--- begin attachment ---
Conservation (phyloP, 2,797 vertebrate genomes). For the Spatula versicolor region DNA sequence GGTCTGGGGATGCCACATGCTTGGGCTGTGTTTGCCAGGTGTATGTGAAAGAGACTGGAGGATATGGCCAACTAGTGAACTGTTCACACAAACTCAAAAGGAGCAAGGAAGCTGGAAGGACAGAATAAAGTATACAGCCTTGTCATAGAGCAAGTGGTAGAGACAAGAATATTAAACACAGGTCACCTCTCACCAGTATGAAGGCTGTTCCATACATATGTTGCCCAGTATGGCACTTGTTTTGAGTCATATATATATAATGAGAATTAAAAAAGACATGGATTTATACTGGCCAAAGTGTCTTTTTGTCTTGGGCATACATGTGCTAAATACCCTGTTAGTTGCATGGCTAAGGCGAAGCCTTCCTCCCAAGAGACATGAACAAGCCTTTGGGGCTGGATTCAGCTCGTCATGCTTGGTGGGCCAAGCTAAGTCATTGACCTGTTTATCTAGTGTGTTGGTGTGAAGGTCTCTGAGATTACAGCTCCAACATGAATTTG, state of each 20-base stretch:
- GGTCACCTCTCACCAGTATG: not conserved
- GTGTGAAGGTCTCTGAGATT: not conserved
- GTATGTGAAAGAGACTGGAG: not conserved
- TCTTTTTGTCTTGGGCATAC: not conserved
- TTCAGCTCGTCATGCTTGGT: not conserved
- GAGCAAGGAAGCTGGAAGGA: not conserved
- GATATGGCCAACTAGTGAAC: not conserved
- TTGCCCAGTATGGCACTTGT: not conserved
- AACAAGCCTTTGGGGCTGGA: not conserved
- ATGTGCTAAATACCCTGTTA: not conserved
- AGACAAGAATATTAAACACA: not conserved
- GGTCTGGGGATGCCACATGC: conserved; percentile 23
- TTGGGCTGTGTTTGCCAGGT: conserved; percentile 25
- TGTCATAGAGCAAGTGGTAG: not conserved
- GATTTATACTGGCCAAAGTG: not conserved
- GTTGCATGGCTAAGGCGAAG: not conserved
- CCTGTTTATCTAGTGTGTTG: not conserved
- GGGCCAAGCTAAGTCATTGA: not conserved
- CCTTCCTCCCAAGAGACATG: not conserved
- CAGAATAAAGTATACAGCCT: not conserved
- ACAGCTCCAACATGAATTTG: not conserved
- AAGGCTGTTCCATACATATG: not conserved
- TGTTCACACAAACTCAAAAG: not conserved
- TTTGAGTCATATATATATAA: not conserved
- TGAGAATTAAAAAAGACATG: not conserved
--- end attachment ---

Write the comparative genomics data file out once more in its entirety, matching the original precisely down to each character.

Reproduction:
Conservation (phyloP, 2,797 vertebrate genomes). For the Spatula versicolor region DNA sequence GGTCTGGGGATGCCACATGCTTGGGCTGTGTTTGCCAGGTGTATGTGAAAGAGACTGGAGGATATGGCCAACTAGTGAACTGTTCACACAAACTCAAAAGGAGCAAGGAAGCTGGAAGGACAGAATAAAGTATACAGCCTTGTCATAGAGCAAGTGGTAGAGACAAGAATATTAAACACAGGTCACCTCTCACCAGTATGAAGGCTGTTCCATACATATGTTGCCCAGTATGGCACTTGTTTTGAGTCATATATATATAATGAGAATTAAAAAAGACATGGATTTATACTGGCCAAAGTGTCTTTTTGTCTTGGGCATACATGTGCTAAATACCCTGTTAGTTGCATGGCTAAGGCGAAGCCTTCCTCCCAAGAGACATGAACAAGCCTTTGGGGCTGGATTCAGCTCGTCATGCTTGGTGGGCCAAGCTAAGTCATTGACCTGTTTATCTAGTGTGTTGGTGTGAAGGTCTCTGAGATTACAGCTCCAACATGAATTTG, state of each 20-base stretch:
- GGTCACCTCTCACCAGTATG: not conserved
- GTGTGAAGGTCTCTGAGATT: not conserved
- GTATGTGAAAGAGACTGGAG: not conserved
- TCTTTTTGTCTTGGGCATAC: not conserved
- TTCAGCTCGTCATGCTTGGT: not conserved
- GAGCAAGGAAGCTGGAAGGA: not conserved
- GATATGGCCAACTAGTGAAC: not conserved
- TTGCCCAGTATGGCACTTGT: not conserved
- AACAAGCCTTTGGGGCTGGA: not conserved
- ATGTGCTAAATACCCTGTTA: not conserved
- AGACAAGAATATTAAACACA: not conserved
- GGTCTGGGGATGCCACATGC: conserved; percentile 23
- TTGGGCTGTGTTTGCCAGGT: conserved; percentile 25
- TGTCATAGAGCAAGTGGTAG: not conserved
- GATTTATACTGGCCAAAGTG: not conserved
- GTTGCATGGCTAAGGCGAAG: not conserved
- CCTGTTTATCTAGTGTGTTG: not conserved
- GGGCCAAGCTAAGTCATTGA: not conserved
- CCTTCCTCCCAAGAGACATG: not conserved
- CAGAATAAAGTATACAGCCT: not conserved
- ACAGCTCCAACATGAATTTG: not conserved
- AAGGCTGTTCCATACATATG: not conserved
- TGTTCACACAAACTCAAAAG: not conserved
- TTTGAGTCATATATATATAA: not conserved
- TGAGAATTAAAAAAGACATG: not conserved